EFormConnect™ is an application that provides a way to seamlessly fill out forms, capture form data, and electronically sign forms. Both forms and data can be distributed electronically throughout the entire enterprise via secured network connections.Learn More
We have have prepared 3 screen casts from an EFormConnect implementation that demonstrate some basic functions as well as some highly customized features illustrating the product’s interfacing capabilities. It is the customized interfacing (with other external and internal systems) that differentiate EFormConnect as a paperless form processing solution.Learn More
Our process for digitizing your paper forms is as simple as 1-2-3. We digitize, optimize, and test your new forms before delivering them to you. Take a look at how this process will benefit your business…Learn More
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Acceptable use of social media and adherence to workplace physical security drops, new survey shows. The majority of US workers fall short when it comes to strong knowledge of security and privacy best practices, potentially putting their companies at risk of a breach, according to a new report. The 2017 State of Privacy and Security Awareness Report, which surveyed 1,012 US workers, found that 70% of employees lack a firm grasp of security and privacy. Overall, that’s an improvement from last year, when the number was at 88%. “I think things, in general, are getting better,” says Tom Pendergast, chief strategist for security, privacy, and compliance for MediaPro, which conducted the study. The survey results were drawn from 31 questions asked across eight categories of threat vectors. Survey participants were ranked as “risk,” “novice,” or “hero,” depending on the number of incorrect answers they provided. According to the survey, the percentage of “risk” employees grew to 19% this year from 16% last year, while the ranks of “novice” workers shrank to 51% this year from 72% last year. Employees in the “hero” category reaching 30% this year, up from 12% last year. Threat Vectors Source: MediaPro “Both years, ‘risky’ individuals got caught up in two key areas: physical security, and safe remote and mobile computing,” Pendergast says. In physical security, over half of the “risky” respondents chose to hold the door open for a stranger, without first checking to see if the individual had the proper identification or access to a secured area, he explained. Additionally, 62.3% of “risky” respondents this year thought...Learn More
True digital transformation goes all the way through to the core. And that includes an often overlooked aspect: the workplace itself. Yes, modernizing IT systems, overhauling business processes and stacking talent benches are crucial undertakings. But such initiatives lay bare a chicken-and-egg problem that many CIOs must scramble to address: that a good customer experience first requires a good employee experience in the form of a digital workplace, says Gartner analyst Carol Rozwell. What is the digital workplace? It is a business strategy aimed at boosting employee engagement and agility through consumerization of the work environment, Rozwell says. Think of your one-size-fits-all-users ERP or expense management applications and imagine the opposite user experience. Your digital workplace should help individuals and teams work more productively without compromising operations. It should include computers, mobile devices and productivity and collaboration applications that are web-based and synch in real time. Such tools should, for example, mimic the ease of use of Uber and Airbnb and the social aspects of Facebook and Instagram. IBM, for one, has undertaken a massive transformation of its workplace to lure new tech talent. “The idea of the digital workplace is to bring that same simplicity and intuitiveness to employees when they’re doing their mission-critical work,” Rozwell says. Maybe you’ve heard your CIO peers talk about “getting ahead of shadow IT”? They mean facilitating, rather than prohibiting, consumerization. Following is an eight-point plan for transformation your work environment into a digital workplace, which Rozwell recently shared with CIO.com. 1. Vision Your digital workplace plan should align with business and digital transformation goals — and clearly answer why you want...Learn More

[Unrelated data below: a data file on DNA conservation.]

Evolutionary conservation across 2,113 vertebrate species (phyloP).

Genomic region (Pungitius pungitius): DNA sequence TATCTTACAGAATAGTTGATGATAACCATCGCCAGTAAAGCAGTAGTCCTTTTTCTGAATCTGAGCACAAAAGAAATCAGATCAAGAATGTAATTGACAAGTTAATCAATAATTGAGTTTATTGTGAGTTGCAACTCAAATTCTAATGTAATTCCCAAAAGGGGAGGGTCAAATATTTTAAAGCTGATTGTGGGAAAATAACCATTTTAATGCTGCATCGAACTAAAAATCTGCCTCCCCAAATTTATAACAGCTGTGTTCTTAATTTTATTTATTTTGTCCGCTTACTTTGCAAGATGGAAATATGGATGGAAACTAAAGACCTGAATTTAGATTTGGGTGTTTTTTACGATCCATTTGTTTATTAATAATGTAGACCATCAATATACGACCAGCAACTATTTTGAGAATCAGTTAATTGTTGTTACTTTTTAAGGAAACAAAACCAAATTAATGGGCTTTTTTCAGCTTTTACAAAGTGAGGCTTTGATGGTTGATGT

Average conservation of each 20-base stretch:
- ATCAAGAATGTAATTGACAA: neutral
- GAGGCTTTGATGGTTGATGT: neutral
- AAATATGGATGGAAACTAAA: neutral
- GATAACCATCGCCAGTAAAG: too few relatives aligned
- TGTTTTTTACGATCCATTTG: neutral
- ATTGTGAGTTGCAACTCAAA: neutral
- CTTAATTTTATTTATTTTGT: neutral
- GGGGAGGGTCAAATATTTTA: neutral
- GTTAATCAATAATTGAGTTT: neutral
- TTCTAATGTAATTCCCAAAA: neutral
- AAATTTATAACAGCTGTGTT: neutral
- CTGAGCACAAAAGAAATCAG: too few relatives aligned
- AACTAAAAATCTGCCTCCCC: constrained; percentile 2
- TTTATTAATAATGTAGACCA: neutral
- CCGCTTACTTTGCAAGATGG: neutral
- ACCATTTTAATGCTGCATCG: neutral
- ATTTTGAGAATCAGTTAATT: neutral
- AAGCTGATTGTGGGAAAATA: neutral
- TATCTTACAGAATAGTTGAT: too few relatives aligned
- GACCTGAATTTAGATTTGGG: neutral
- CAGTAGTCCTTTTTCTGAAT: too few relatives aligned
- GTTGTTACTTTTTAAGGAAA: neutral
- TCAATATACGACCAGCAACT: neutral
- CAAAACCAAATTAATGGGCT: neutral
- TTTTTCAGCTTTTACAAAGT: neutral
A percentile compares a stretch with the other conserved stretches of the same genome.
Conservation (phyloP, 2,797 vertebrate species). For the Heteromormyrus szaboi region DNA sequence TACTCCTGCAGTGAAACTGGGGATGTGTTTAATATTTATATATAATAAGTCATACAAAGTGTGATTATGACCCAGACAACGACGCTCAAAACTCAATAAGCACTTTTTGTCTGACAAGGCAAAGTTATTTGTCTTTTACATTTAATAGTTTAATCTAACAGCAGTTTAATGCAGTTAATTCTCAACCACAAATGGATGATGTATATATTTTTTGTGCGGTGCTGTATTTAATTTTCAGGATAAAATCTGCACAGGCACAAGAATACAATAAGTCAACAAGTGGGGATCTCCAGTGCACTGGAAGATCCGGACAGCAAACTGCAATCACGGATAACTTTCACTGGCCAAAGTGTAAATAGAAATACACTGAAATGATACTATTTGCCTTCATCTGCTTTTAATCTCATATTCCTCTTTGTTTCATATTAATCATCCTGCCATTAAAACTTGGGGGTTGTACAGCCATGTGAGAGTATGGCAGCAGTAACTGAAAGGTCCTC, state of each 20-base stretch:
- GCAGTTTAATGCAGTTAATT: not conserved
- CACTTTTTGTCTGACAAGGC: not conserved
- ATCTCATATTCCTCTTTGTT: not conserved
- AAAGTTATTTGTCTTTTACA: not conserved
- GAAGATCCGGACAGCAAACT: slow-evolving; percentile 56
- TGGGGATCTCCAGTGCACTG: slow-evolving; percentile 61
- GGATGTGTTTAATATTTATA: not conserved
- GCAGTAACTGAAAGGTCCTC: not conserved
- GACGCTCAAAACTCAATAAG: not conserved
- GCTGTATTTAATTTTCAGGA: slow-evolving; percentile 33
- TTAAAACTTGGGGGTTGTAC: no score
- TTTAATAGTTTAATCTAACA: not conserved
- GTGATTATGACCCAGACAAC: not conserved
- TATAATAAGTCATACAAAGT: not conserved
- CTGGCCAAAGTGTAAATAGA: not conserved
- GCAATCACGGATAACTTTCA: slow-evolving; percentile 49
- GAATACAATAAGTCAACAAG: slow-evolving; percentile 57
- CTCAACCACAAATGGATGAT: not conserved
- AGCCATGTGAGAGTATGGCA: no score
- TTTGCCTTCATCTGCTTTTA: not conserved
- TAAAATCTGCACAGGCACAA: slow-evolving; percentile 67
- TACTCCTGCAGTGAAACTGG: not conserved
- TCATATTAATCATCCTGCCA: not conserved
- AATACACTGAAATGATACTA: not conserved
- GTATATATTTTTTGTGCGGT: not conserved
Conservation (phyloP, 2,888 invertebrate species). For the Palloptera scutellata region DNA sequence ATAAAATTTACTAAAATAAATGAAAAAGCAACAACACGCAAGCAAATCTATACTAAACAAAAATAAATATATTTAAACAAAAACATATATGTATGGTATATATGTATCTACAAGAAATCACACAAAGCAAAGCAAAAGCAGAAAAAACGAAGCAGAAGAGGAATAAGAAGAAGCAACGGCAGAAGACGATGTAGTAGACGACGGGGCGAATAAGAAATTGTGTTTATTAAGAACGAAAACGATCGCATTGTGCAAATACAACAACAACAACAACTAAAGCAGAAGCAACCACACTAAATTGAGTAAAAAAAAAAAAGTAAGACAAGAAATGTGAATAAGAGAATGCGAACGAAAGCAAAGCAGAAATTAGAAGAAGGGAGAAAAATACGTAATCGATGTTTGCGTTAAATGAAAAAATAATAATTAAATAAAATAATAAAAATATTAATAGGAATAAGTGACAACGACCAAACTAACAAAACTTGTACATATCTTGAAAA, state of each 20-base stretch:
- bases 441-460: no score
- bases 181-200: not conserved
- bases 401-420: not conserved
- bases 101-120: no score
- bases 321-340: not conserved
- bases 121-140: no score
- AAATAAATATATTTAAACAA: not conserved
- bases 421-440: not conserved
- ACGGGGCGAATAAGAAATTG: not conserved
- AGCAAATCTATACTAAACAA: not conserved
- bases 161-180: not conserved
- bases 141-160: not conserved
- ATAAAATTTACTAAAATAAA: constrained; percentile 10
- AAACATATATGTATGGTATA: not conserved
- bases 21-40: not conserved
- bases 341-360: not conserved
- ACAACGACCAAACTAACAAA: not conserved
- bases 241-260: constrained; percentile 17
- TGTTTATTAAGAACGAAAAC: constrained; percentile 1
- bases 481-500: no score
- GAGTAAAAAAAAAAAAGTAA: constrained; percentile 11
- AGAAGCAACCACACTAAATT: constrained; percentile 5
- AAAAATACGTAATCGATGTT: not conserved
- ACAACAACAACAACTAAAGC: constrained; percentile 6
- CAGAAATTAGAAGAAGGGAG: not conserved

Data-centricity Organisations are tripping over themselves to become data-centric. They are busy investing in business intelligence and analytical infrastructures. There is a thriving market for analysts and data scientists, accountants and actuaries, people who can pore over the numbers and provide insight. Data is the new gold, businesses are spending money like drunk sailors. Data is a force for good. Isn’t it? Well, sort of… At the risk of sounding like a prize nerd I’m going to use an analogy. The analogy is “the force” in the Star Wars movies. Data, like the force, is a powerful thing, but it has a dark side. It can destroy an organisation just as quickly as it can help one. The light side Your business cannot hope to be successful if you don’t use data: In God we trust, all others bring data ~ W. Edwards Deming The dark side But in the hands of some, data is a very dangerous thing: Should you use data? Of course you should. But are you planning to use it as a stick to hit people with or a torch to illuminate the way? Are you strong enough to use data wisely? The force can have a strong influence on the weak-minded ~ Ben Kenobi If you enjoyed this post click here to receive the next [embedded content] Read another opinion Image by jmm Related Articles Share this: Source: Squawk...Learn More